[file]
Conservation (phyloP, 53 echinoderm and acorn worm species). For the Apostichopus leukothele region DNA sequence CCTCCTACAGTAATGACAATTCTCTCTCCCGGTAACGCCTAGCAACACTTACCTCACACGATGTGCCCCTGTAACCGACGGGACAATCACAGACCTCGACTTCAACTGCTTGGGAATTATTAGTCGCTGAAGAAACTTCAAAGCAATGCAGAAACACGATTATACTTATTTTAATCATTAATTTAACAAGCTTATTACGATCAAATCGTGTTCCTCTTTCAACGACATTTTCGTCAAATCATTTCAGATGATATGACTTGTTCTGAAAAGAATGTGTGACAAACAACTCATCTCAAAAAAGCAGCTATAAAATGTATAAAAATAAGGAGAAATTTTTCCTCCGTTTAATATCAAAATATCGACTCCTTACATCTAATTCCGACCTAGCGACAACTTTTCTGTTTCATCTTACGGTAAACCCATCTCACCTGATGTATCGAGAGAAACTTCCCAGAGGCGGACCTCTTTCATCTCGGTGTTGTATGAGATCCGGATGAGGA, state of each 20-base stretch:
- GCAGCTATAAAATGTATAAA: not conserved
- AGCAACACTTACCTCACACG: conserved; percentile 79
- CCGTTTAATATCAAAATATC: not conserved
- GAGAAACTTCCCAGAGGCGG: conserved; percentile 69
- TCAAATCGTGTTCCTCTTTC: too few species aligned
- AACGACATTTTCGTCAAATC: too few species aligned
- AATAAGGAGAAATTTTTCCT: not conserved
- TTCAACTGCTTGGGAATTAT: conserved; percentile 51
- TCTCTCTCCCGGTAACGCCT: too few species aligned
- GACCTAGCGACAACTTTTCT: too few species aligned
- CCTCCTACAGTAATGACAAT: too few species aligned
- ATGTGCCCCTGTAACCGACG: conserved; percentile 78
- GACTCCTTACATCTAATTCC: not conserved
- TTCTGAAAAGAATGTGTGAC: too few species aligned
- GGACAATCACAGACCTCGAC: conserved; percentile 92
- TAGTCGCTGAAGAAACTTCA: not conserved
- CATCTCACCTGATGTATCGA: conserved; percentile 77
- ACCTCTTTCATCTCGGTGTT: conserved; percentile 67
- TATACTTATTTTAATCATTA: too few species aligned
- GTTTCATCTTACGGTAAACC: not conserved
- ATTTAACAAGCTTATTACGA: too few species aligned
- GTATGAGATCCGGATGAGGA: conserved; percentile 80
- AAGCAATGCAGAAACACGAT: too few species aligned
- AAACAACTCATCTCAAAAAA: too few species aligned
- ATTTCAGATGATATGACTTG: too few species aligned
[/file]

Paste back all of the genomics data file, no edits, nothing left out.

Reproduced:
Conservation (phyloP, 53 echinoderm and acorn worm species). For the Apostichopus leukothele region DNA sequence CCTCCTACAGTAATGACAATTCTCTCTCCCGGTAACGCCTAGCAACACTTACCTCACACGATGTGCCCCTGTAACCGACGGGACAATCACAGACCTCGACTTCAACTGCTTGGGAATTATTAGTCGCTGAAGAAACTTCAAAGCAATGCAGAAACACGATTATACTTATTTTAATCATTAATTTAACAAGCTTATTACGATCAAATCGTGTTCCTCTTTCAACGACATTTTCGTCAAATCATTTCAGATGATATGACTTGTTCTGAAAAGAATGTGTGACAAACAACTCATCTCAAAAAAGCAGCTATAAAATGTATAAAAATAAGGAGAAATTTTTCCTCCGTTTAATATCAAAATATCGACTCCTTACATCTAATTCCGACCTAGCGACAACTTTTCTGTTTCATCTTACGGTAAACCCATCTCACCTGATGTATCGAGAGAAACTTCCCAGAGGCGGACCTCTTTCATCTCGGTGTTGTATGAGATCCGGATGAGGA, state of each 20-base stretch:
- GCAGCTATAAAATGTATAAA: not conserved
- AGCAACACTTACCTCACACG: conserved; percentile 79
- CCGTTTAATATCAAAATATC: not conserved
- GAGAAACTTCCCAGAGGCGG: conserved; percentile 69
- TCAAATCGTGTTCCTCTTTC: too few species aligned
- AACGACATTTTCGTCAAATC: too few species aligned
- AATAAGGAGAAATTTTTCCT: not conserved
- TTCAACTGCTTGGGAATTAT: conserved; percentile 51
- TCTCTCTCCCGGTAACGCCT: too few species aligned
- GACCTAGCGACAACTTTTCT: too few species aligned
- CCTCCTACAGTAATGACAAT: too few species aligned
- ATGTGCCCCTGTAACCGACG: conserved; percentile 78
- GACTCCTTACATCTAATTCC: not conserved
- TTCTGAAAAGAATGTGTGAC: too few species aligned
- GGACAATCACAGACCTCGAC: conserved; percentile 92
- TAGTCGCTGAAGAAACTTCA: not conserved
- CATCTCACCTGATGTATCGA: conserved; percentile 77
- ACCTCTTTCATCTCGGTGTT: conserved; percentile 67
- TATACTTATTTTAATCATTA: too few species aligned
- GTTTCATCTTACGGTAAACC: not conserved
- ATTTAACAAGCTTATTACGA: too few species aligned
- GTATGAGATCCGGATGAGGA: conserved; percentile 80
- AAGCAATGCAGAAACACGAT: too few species aligned
- AAACAACTCATCTCAAAAAA: too few species aligned
- ATTTCAGATGATATGACTTG: too few species aligned